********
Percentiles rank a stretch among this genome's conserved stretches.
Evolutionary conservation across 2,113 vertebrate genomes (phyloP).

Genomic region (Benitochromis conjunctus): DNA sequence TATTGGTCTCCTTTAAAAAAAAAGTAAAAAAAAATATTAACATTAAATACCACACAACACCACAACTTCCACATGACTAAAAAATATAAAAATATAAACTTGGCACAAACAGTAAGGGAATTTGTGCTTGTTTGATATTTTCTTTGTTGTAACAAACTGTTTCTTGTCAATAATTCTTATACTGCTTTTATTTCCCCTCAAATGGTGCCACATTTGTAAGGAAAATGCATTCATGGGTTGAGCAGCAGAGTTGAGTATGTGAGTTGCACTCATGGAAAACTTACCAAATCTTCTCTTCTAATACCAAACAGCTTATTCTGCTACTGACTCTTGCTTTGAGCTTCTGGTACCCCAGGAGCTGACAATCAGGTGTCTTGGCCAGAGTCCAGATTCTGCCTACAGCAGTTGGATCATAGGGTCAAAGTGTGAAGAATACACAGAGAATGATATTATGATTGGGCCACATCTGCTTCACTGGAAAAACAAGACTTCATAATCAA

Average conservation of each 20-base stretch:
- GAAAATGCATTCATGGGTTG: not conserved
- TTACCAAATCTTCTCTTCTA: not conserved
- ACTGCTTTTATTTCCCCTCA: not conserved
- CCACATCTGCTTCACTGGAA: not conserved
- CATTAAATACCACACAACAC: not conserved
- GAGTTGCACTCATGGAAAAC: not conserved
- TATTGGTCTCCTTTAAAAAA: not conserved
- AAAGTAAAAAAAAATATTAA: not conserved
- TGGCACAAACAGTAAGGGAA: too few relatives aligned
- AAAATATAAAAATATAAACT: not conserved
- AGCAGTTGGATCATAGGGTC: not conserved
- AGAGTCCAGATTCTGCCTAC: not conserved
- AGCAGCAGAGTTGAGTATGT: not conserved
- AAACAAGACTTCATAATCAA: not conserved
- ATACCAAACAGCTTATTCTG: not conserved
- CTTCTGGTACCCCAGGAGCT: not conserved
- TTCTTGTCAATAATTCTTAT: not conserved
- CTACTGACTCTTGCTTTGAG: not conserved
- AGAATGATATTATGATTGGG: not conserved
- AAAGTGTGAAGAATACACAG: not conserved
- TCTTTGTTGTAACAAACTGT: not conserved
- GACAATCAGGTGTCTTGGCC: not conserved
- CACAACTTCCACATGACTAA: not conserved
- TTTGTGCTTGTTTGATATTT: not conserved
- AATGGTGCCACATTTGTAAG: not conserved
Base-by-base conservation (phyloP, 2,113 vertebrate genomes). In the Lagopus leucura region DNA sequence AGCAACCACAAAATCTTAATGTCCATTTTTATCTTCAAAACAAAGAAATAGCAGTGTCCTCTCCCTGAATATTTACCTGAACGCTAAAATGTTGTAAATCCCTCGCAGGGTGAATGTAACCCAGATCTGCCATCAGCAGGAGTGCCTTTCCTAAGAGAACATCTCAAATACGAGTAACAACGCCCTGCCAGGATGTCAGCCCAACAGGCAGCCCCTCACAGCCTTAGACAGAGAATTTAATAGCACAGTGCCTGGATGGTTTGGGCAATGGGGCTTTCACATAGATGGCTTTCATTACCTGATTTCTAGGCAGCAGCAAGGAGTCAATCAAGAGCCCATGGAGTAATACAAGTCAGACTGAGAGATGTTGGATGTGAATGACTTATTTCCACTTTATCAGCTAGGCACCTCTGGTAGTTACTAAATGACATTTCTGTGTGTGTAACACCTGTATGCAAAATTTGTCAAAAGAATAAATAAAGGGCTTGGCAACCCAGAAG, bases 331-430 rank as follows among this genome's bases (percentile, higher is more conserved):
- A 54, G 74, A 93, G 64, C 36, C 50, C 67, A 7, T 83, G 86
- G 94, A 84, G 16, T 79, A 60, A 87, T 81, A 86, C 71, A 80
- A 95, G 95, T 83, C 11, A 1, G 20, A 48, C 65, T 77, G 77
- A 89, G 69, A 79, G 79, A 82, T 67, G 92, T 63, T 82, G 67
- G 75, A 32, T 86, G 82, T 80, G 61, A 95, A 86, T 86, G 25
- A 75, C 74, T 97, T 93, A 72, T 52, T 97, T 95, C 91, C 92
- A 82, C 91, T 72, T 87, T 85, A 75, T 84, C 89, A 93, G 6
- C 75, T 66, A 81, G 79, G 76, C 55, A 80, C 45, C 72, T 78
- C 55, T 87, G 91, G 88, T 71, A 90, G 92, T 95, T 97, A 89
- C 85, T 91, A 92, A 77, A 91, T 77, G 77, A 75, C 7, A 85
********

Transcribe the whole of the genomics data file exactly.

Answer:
Percentiles rank a stretch among this genome's conserved stretches.
Evolutionary conservation across 2,113 vertebrate genomes (phyloP).

Genomic region (Benitochromis conjunctus): DNA sequence TATTGGTCTCCTTTAAAAAAAAAGTAAAAAAAAATATTAACATTAAATACCACACAACACCACAACTTCCACATGACTAAAAAATATAAAAATATAAACTTGGCACAAACAGTAAGGGAATTTGTGCTTGTTTGATATTTTCTTTGTTGTAACAAACTGTTTCTTGTCAATAATTCTTATACTGCTTTTATTTCCCCTCAAATGGTGCCACATTTGTAAGGAAAATGCATTCATGGGTTGAGCAGCAGAGTTGAGTATGTGAGTTGCACTCATGGAAAACTTACCAAATCTTCTCTTCTAATACCAAACAGCTTATTCTGCTACTGACTCTTGCTTTGAGCTTCTGGTACCCCAGGAGCTGACAATCAGGTGTCTTGGCCAGAGTCCAGATTCTGCCTACAGCAGTTGGATCATAGGGTCAAAGTGTGAAGAATACACAGAGAATGATATTATGATTGGGCCACATCTGCTTCACTGGAAAAACAAGACTTCATAATCAA

Average conservation of each 20-base stretch:
- GAAAATGCATTCATGGGTTG: not conserved
- TTACCAAATCTTCTCTTCTA: not conserved
- ACTGCTTTTATTTCCCCTCA: not conserved
- CCACATCTGCTTCACTGGAA: not conserved
- CATTAAATACCACACAACAC: not conserved
- GAGTTGCACTCATGGAAAAC: not conserved
- TATTGGTCTCCTTTAAAAAA: not conserved
- AAAGTAAAAAAAAATATTAA: not conserved
- TGGCACAAACAGTAAGGGAA: too few relatives aligned
- AAAATATAAAAATATAAACT: not conserved
- AGCAGTTGGATCATAGGGTC: not conserved
- AGAGTCCAGATTCTGCCTAC: not conserved
- AGCAGCAGAGTTGAGTATGT: not conserved
- AAACAAGACTTCATAATCAA: not conserved
- ATACCAAACAGCTTATTCTG: not conserved
- CTTCTGGTACCCCAGGAGCT: not conserved
- TTCTTGTCAATAATTCTTAT: not conserved
- CTACTGACTCTTGCTTTGAG: not conserved
- AGAATGATATTATGATTGGG: not conserved
- AAAGTGTGAAGAATACACAG: not conserved
- TCTTTGTTGTAACAAACTGT: not conserved
- GACAATCAGGTGTCTTGGCC: not conserved
- CACAACTTCCACATGACTAA: not conserved
- TTTGTGCTTGTTTGATATTT: not conserved
- AATGGTGCCACATTTGTAAG: not conserved
Base-by-base conservation (phyloP, 2,113 vertebrate genomes). In the Lagopus leucura region DNA sequence AGCAACCACAAAATCTTAATGTCCATTTTTATCTTCAAAACAAAGAAATAGCAGTGTCCTCTCCCTGAATATTTACCTGAACGCTAAAATGTTGTAAATCCCTCGCAGGGTGAATGTAACCCAGATCTGCCATCAGCAGGAGTGCCTTTCCTAAGAGAACATCTCAAATACGAGTAACAACGCCCTGCCAGGATGTCAGCCCAACAGGCAGCCCCTCACAGCCTTAGACAGAGAATTTAATAGCACAGTGCCTGGATGGTTTGGGCAATGGGGCTTTCACATAGATGGCTTTCATTACCTGATTTCTAGGCAGCAGCAAGGAGTCAATCAAGAGCCCATGGAGTAATACAAGTCAGACTGAGAGATGTTGGATGTGAATGACTTATTTCCACTTTATCAGCTAGGCACCTCTGGTAGTTACTAAATGACATTTCTGTGTGTGTAACACCTGTATGCAAAATTTGTCAAAAGAATAAATAAAGGGCTTGGCAACCCAGAAG, bases 331-430 rank as follows among this genome's bases (percentile, higher is more conserved):
- A 54, G 74, A 93, G 64, C 36, C 50, C 67, A 7, T 83, G 86
- G 94, A 84, G 16, T 79, A 60, A 87, T 81, A 86, C 71, A 80
- A 95, G 95, T 83, C 11, A 1, G 20, A 48, C 65, T 77, G 77
- A 89, G 69, A 79, G 79, A 82, T 67, G 92, T 63, T 82, G 67
- G 75, A 32, T 86, G 82, T 80, G 61, A 95, A 86, T 86, G 25
- A 75, C 74, T 97, T 93, A 72, T 52, T 97, T 95, C 91, C 92
- A 82, C 91, T 72, T 87, T 85, A 75, T 84, C 89, A 93, G 6
- C 75, T 66, A 81, G 79, G 76, C 55, A 80, C 45, C 72, T 78
- C 55, T 87, G 91, G 88, T 71, A 90, G 92, T 95, T 97, A 89
- C 85, T 91, A 92, A 77, A 91, T 77, G 77, A 75, C 7, A 85